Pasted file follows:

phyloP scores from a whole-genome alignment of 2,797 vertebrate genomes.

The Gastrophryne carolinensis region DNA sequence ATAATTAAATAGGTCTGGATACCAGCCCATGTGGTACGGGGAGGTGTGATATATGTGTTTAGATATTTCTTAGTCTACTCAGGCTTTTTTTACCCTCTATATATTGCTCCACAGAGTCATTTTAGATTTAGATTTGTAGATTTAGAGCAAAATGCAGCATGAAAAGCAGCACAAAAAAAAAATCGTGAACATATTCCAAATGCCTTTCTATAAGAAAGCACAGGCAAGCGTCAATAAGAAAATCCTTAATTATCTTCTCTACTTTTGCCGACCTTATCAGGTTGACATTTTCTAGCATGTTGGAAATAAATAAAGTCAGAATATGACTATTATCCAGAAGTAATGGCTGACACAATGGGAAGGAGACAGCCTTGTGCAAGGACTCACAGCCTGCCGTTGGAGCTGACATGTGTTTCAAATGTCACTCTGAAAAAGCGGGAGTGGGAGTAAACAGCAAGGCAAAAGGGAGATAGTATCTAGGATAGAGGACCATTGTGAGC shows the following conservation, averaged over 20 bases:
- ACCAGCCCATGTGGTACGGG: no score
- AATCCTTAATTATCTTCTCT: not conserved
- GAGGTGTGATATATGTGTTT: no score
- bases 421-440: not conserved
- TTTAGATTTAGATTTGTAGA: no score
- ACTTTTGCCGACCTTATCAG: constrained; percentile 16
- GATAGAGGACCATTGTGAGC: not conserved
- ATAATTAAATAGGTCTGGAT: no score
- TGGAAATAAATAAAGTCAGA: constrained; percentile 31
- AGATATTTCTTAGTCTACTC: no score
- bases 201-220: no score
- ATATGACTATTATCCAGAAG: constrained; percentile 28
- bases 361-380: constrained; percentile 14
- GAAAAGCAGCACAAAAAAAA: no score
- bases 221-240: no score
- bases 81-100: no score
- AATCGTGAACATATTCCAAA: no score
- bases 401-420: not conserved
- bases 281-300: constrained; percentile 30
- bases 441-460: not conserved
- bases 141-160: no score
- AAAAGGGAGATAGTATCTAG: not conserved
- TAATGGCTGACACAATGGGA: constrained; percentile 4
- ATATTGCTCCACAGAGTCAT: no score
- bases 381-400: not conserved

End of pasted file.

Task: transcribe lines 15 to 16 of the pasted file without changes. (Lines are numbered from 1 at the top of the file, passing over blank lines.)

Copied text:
- bases 361-380: constrained; percentile 14
- GAAAAGCAGCACAAAAAAAA: no score